Wednesday 3 June 2020

All the things!

The weekend of 30th and 31st May saw the Orkney Field Club organise a Virtual Garden Bioblitz where, instead of everyone meeting up at a particular site to identify all manner of wildlife, we all stayed in our own gardens and homes and shared images online. Well over a hundred folk took part and local experts helped to ID all manner of plants and animals. Freed from the confines of only a small group of people being able to huddle around a tiny insect or flower, everyone could share and see what was being talked about, and the written explanations were there to refer to when the same thing cropped up in our own gardens.

To get into the spirit of the event, I was practising with my camera several days in advance. Here's a vine weevil, possibly Otiorhyncus sulcatus, which I discovered wandering across a paving slab.

And the Tree Wasp was still about and continuing to be rather photogenic.

This hoverfly is possibly from the Genus Platycheirus, but I don't know the species. 

On the actual weekend (the event ran from noon Saturday to noon Sunday, to allow moth trappers to participate), Our Lass and I scurried around home and garden (mainly garden, don't worry!), looking for interesting things which we might normally hurry by without a thought.

Common Garden Snails Cornu aspersum

A lichen, probably Xanthoria parietina

A male Yellow Dung Fly Scathophaga stercoraria

A female Yellow Dung Fly Scathophaga stercoraria

A queen Buff-tailed Bumblebee Bombus terrestris

Common Liverwort Marchantia polymorpha

A spider of the Genus Linyphiidae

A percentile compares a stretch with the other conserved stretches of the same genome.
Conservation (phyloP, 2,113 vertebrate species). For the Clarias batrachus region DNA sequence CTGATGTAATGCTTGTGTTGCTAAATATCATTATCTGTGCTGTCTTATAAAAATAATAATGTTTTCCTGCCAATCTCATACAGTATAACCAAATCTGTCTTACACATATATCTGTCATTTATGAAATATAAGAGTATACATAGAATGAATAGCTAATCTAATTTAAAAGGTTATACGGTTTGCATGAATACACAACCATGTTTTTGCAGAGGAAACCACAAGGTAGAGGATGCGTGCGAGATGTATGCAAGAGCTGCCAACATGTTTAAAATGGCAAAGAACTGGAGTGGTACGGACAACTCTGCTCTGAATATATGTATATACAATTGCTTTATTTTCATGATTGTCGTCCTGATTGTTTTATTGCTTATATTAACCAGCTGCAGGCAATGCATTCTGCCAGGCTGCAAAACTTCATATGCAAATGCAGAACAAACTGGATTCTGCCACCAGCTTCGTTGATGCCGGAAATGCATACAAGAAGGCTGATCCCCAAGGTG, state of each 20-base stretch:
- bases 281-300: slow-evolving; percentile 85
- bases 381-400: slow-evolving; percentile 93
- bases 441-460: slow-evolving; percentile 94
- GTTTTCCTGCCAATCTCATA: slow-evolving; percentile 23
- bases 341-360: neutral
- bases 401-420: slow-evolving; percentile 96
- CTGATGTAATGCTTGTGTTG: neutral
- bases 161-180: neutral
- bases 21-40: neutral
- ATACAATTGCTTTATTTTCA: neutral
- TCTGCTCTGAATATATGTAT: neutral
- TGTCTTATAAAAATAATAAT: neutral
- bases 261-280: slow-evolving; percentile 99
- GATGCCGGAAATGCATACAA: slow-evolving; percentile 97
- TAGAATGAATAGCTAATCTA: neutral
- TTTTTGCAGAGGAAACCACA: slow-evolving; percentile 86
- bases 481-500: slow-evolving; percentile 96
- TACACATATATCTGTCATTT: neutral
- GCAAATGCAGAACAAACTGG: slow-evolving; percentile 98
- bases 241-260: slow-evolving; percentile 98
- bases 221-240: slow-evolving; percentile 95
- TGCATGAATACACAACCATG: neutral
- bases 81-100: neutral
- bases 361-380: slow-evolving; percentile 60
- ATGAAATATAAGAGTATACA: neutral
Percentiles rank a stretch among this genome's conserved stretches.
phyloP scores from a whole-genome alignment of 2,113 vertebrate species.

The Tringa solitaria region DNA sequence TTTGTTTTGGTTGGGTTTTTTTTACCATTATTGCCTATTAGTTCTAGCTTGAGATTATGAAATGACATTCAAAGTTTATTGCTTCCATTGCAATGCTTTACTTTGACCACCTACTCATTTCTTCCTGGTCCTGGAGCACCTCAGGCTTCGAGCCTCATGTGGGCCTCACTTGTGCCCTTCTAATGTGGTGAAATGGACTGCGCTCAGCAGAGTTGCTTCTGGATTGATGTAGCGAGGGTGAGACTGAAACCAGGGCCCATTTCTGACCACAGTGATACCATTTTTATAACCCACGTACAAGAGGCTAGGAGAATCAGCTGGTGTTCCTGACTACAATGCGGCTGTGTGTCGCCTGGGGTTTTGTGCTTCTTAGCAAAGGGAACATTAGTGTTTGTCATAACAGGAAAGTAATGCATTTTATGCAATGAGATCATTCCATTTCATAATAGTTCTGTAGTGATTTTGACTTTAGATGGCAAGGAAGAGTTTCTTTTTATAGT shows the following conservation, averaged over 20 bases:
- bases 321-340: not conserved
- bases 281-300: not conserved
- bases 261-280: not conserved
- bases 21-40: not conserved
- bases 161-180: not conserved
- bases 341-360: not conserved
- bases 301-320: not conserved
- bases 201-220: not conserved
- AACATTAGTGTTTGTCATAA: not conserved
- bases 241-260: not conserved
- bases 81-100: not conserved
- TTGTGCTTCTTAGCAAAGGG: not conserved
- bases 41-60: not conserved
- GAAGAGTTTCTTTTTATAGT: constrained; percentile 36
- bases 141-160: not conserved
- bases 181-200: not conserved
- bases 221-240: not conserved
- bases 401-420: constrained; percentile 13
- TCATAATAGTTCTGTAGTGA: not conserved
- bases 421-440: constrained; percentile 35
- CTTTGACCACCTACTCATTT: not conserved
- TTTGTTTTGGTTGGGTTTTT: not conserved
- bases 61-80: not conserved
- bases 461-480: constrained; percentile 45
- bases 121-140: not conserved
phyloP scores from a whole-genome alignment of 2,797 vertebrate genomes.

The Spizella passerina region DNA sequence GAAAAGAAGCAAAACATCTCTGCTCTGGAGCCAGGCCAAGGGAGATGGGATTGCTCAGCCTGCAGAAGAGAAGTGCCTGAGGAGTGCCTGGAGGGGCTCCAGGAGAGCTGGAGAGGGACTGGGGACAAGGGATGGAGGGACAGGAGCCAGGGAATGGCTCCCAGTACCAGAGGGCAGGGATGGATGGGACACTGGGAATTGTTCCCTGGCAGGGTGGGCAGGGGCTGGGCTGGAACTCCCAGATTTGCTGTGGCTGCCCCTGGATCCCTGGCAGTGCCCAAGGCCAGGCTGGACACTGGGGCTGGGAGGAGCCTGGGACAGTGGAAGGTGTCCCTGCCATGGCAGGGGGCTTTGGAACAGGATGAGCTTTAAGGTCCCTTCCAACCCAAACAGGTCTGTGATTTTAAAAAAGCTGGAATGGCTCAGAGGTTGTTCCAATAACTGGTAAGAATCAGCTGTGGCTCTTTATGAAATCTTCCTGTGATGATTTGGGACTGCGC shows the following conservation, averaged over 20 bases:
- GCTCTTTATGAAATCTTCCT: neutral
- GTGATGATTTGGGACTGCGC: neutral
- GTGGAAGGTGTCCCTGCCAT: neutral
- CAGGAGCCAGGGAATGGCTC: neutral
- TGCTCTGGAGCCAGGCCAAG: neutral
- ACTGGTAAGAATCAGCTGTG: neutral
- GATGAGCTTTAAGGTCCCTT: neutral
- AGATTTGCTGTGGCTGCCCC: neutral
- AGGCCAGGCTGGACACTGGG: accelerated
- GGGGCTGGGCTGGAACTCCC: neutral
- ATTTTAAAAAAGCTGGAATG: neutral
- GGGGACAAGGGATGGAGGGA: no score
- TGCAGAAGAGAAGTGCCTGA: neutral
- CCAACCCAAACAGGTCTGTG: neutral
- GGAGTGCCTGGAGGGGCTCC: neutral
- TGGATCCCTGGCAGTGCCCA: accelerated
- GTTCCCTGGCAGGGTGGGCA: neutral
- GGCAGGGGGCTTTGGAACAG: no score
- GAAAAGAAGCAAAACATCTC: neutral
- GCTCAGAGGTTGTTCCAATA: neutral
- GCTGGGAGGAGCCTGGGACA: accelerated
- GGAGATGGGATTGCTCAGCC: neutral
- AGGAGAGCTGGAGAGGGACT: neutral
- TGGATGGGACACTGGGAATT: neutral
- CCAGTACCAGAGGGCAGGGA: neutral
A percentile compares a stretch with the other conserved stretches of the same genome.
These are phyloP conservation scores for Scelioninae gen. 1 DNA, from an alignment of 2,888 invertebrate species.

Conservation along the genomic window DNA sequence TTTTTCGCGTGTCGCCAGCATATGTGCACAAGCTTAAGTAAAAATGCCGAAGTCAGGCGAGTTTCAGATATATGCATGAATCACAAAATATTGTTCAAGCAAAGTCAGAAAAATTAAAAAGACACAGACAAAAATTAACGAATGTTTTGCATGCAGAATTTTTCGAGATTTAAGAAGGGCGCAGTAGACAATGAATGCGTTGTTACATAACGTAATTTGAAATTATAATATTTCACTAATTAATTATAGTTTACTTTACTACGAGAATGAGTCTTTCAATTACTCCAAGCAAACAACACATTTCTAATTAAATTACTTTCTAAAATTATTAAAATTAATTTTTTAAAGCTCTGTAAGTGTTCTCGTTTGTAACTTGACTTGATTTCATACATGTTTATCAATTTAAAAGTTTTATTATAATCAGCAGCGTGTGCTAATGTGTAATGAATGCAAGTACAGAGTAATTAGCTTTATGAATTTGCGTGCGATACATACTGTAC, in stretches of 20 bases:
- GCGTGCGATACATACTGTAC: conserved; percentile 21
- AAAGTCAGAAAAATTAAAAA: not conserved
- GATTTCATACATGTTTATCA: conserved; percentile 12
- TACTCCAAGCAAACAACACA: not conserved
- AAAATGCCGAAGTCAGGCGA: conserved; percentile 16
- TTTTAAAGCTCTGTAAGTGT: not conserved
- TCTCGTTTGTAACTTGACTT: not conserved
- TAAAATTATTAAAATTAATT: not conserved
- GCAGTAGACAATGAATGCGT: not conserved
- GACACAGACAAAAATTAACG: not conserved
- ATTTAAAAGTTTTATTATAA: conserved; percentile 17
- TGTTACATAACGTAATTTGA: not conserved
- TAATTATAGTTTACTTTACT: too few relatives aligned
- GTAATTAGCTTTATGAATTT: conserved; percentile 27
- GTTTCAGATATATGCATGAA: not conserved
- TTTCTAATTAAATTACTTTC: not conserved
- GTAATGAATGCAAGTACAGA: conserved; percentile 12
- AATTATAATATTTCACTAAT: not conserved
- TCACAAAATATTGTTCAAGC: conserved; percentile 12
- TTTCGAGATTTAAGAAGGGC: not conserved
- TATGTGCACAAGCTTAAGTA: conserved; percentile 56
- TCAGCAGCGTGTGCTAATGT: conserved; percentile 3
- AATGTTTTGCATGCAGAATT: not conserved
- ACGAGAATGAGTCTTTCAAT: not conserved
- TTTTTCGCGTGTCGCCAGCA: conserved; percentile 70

A hoverfly Eupeodes corollae

A Toothed Weaver spider Textrix denticulata
The following day, we ventured a little further afield, bearing in mind the constraints of Phase 1 lockdown, and I found this Gypsy Cuckoo Bee, busily feeding on a Bistort flower.

Bombus bohemicus
The weather was warm and bright, but quite gusty, so photographing insects on vegetation was a bit of a challenge. And, annoyingly, the breeze seemed to dissuade butterflies from venturing out. We saw only one during the 24 hour period, a large dark individual that whistled over our heads and was gone before we could figure out whether it was a Peacock or a Red Admiral.

Folk seemed to enjoy the event, and there may be enough interest to repeat it, even when we're allowed out and about again.


Lucy Corrander Now in Halifax! said...

What a good idea for an event. And what wonderful photos of the weevil. (It looks very large!)

Imperfect and Tense said...

The idea and structure for the event was 'borrowed' from an ex-colleague who recently ran a similar bioblitz in Cornwall. The small group of folk who set it up did a sterling job and deserve much praise. The weather was kind to us, thankfully, and some contributors made exceptional finds. I have yet to tot up and submit my list of species, it isn't a huge number but is across a wide variety of wildlife.

Alastair said...

Graeme the hover is Platycheirus albimanus

Imperfect and Tense said...

Alastair, many thanks!